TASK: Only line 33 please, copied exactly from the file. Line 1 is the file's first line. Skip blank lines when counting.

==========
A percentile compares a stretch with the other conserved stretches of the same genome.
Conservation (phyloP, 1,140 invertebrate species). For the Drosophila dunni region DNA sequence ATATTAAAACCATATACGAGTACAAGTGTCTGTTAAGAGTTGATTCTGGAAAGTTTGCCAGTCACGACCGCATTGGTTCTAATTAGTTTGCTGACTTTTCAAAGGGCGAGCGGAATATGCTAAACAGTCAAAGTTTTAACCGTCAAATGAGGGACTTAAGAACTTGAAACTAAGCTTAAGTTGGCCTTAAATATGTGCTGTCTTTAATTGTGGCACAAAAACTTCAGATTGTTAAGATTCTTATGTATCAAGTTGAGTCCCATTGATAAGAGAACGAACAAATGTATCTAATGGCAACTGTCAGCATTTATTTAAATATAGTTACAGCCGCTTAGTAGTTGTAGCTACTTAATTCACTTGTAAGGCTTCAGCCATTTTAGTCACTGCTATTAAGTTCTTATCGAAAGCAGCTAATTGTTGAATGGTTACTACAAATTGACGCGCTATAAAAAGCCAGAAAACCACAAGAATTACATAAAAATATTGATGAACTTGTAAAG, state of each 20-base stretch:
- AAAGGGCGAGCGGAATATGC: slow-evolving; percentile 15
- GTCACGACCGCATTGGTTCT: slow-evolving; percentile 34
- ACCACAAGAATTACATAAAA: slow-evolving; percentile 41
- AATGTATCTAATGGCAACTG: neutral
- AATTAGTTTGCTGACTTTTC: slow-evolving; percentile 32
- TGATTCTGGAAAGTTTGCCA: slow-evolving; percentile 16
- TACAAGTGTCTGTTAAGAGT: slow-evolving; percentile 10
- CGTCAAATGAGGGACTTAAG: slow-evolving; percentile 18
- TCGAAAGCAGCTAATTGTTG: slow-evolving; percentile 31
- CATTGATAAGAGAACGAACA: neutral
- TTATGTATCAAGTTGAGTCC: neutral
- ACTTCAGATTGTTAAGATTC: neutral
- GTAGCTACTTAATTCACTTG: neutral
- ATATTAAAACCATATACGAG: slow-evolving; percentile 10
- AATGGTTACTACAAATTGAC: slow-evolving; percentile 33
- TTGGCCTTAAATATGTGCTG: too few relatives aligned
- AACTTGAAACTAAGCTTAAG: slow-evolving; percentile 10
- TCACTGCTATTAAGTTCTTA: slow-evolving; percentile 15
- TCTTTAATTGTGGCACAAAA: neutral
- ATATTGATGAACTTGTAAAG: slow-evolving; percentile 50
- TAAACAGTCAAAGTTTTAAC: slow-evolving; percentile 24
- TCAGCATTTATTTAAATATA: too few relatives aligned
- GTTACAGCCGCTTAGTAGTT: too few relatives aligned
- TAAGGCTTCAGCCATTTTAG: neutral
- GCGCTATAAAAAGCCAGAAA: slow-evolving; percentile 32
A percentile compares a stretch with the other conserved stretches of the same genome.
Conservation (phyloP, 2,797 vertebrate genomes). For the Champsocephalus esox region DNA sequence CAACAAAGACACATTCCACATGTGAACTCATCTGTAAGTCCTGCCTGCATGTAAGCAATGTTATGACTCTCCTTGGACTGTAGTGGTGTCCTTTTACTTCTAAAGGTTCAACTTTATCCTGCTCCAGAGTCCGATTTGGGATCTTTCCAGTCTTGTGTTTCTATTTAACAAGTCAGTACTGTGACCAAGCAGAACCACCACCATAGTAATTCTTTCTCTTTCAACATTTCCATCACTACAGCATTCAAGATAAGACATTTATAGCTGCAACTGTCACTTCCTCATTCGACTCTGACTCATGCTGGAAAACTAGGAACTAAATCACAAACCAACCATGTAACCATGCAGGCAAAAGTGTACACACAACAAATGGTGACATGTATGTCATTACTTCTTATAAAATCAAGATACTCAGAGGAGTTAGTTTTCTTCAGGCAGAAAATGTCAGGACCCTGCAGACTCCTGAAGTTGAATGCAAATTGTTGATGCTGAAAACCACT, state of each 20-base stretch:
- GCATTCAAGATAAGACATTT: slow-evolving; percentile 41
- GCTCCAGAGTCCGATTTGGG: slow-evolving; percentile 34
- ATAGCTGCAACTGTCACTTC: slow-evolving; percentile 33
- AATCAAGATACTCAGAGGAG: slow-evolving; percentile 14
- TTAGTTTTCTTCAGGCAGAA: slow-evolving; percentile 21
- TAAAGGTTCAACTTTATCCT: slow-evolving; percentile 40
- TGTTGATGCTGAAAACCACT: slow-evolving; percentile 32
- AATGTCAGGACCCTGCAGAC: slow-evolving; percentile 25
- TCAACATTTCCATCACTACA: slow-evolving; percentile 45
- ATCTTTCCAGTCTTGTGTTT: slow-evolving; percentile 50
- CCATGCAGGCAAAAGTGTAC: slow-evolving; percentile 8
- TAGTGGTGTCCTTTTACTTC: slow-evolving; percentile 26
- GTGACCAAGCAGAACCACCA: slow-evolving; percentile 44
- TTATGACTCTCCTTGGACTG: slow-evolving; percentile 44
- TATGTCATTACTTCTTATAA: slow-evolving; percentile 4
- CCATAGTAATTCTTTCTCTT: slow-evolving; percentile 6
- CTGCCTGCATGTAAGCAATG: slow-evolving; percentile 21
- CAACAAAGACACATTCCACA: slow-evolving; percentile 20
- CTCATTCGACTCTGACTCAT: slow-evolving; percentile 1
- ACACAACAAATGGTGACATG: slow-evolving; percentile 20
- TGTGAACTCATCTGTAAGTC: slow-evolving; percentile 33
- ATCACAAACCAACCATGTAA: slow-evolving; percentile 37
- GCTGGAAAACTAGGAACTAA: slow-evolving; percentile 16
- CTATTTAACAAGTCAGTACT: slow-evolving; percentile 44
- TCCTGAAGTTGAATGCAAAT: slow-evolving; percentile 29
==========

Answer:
- AATCAAGATACTCAGAGGAG: slow-evolving; percentile 14